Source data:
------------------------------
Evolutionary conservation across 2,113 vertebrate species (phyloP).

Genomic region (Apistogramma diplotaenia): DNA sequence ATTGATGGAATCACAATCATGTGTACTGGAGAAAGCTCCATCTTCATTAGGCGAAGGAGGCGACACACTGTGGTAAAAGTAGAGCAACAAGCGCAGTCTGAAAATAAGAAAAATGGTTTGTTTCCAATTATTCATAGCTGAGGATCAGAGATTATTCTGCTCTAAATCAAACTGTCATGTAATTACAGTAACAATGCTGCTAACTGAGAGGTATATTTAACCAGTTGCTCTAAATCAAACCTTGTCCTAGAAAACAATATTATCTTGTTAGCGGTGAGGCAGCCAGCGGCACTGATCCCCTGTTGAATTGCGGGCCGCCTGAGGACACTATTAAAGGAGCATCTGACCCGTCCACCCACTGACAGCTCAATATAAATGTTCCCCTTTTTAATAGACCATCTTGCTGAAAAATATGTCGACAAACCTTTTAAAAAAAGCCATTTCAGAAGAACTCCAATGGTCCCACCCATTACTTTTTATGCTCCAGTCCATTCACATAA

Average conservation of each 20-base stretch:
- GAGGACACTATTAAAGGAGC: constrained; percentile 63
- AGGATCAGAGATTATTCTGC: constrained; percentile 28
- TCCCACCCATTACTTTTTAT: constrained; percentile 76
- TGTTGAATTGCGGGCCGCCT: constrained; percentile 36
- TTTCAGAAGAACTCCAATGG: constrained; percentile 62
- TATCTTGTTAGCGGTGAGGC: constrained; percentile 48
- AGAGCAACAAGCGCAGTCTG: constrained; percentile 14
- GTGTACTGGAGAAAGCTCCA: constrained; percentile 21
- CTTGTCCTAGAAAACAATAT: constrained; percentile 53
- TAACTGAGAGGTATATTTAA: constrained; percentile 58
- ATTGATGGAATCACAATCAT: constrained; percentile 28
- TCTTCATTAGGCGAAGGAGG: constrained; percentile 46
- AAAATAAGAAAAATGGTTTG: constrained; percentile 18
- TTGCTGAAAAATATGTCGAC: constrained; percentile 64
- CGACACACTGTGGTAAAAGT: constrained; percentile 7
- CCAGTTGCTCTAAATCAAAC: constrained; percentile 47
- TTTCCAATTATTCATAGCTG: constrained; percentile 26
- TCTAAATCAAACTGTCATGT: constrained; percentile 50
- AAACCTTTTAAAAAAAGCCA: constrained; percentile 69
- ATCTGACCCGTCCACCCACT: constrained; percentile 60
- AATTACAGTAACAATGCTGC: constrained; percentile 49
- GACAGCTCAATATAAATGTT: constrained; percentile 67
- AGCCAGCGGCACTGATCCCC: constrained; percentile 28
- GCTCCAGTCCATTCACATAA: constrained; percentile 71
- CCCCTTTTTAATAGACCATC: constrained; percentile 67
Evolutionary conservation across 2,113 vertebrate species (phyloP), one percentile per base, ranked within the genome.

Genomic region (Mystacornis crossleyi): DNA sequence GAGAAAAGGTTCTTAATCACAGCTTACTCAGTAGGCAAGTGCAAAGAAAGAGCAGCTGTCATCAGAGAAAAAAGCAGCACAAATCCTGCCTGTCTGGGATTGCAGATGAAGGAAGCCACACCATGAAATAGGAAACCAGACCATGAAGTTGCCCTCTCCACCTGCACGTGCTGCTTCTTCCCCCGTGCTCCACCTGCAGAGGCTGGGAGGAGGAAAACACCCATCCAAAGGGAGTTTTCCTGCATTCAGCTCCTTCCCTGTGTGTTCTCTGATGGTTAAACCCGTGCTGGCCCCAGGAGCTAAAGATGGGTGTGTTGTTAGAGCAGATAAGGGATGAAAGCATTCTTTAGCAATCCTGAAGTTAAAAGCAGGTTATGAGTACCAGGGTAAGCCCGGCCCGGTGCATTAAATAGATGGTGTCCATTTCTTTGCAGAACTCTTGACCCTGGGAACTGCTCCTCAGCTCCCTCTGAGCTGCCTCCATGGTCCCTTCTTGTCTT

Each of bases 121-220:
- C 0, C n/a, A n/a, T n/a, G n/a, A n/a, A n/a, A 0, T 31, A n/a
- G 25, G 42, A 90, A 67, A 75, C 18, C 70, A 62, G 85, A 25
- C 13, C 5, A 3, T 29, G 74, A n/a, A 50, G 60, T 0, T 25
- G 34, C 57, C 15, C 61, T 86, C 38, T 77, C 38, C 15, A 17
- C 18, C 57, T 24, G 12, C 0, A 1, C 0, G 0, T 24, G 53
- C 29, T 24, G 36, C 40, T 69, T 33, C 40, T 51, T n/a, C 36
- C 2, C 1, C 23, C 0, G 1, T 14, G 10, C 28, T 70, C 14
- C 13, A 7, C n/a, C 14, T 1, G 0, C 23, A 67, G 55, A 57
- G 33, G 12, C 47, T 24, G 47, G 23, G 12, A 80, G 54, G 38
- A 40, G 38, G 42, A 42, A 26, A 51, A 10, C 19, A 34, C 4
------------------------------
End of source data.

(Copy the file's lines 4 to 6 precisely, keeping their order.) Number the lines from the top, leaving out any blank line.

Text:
- GAGGACACTATTAAAGGAGC: constrained; percentile 63
- AGGATCAGAGATTATTCTGC: constrained; percentile 28
- TCCCACCCATTACTTTTTAT: constrained; percentile 76